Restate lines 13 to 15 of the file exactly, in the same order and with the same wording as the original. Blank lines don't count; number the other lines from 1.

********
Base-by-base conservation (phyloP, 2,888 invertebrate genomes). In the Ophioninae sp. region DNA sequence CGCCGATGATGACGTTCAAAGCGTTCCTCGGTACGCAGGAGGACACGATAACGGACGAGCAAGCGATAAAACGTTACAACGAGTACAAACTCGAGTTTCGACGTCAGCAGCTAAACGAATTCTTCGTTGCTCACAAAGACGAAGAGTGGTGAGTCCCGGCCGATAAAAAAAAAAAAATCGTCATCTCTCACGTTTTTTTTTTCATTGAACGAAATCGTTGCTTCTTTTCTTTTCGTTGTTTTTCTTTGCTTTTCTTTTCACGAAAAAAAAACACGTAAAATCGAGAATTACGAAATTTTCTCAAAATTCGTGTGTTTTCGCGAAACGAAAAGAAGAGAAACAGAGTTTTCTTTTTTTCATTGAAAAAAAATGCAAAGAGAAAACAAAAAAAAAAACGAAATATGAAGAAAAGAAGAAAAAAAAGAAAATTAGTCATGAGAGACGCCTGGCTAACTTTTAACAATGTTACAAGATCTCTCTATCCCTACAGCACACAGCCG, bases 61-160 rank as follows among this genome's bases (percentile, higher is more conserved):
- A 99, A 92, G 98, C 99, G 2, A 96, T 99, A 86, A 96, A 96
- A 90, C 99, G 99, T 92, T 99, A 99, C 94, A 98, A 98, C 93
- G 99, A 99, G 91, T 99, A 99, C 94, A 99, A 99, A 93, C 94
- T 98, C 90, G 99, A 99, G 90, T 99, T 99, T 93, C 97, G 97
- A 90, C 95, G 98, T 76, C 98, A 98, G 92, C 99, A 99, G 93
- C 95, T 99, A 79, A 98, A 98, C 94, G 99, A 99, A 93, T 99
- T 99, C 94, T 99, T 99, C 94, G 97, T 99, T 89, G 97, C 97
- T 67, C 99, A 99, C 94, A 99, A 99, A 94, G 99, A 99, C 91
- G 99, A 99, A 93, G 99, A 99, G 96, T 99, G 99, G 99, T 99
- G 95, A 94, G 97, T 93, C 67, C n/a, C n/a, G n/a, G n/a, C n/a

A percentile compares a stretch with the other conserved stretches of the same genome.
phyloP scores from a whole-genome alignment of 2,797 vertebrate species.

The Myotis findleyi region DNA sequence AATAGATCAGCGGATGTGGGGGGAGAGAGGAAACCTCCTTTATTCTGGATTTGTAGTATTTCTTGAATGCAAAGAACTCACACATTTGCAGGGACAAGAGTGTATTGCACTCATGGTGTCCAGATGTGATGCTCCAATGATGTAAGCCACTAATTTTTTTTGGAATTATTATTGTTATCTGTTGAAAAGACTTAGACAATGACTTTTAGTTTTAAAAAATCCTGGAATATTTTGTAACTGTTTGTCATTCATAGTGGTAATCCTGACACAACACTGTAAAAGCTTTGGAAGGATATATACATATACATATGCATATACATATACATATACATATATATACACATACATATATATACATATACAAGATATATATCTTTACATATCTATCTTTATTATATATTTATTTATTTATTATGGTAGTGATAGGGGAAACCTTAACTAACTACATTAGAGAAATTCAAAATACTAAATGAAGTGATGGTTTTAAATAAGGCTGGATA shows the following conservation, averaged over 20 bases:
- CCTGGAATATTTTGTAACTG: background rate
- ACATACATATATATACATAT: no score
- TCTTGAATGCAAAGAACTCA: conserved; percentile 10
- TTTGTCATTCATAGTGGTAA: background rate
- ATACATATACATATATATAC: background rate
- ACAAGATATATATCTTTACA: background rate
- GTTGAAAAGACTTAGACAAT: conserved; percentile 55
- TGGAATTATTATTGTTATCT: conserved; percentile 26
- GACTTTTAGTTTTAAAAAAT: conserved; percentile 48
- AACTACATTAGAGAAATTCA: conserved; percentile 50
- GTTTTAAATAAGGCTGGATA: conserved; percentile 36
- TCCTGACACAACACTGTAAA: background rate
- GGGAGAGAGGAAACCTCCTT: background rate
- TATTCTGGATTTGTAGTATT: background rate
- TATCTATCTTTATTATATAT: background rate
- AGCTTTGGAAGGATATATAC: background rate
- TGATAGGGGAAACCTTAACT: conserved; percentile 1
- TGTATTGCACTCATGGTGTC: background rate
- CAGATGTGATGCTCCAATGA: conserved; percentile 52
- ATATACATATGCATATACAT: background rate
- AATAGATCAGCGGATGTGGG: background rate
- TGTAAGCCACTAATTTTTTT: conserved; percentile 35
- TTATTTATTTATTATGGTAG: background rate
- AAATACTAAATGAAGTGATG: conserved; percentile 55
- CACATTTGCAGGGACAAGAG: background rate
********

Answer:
phyloP scores from a whole-genome alignment of 2,797 vertebrate species.

The Myotis findleyi region DNA sequence AATAGATCAGCGGATGTGGGGGGAGAGAGGAAACCTCCTTTATTCTGGATTTGTAGTATTTCTTGAATGCAAAGAACTCACACATTTGCAGGGACAAGAGTGTATTGCACTCATGGTGTCCAGATGTGATGCTCCAATGATGTAAGCCACTAATTTTTTTTGGAATTATTATTGTTATCTGTTGAAAAGACTTAGACAATGACTTTTAGTTTTAAAAAATCCTGGAATATTTTGTAACTGTTTGTCATTCATAGTGGTAATCCTGACACAACACTGTAAAAGCTTTGGAAGGATATATACATATACATATGCATATACATATACATATACATATATATACACATACATATATATACATATACAAGATATATATCTTTACATATCTATCTTTATTATATATTTATTTATTTATTATGGTAGTGATAGGGGAAACCTTAACTAACTACATTAGAGAAATTCAAAATACTAAATGAAGTGATGGTTTTAAATAAGGCTGGATA shows the following conservation, averaged over 20 bases:
- CCTGGAATATTTTGTAACTG: background rate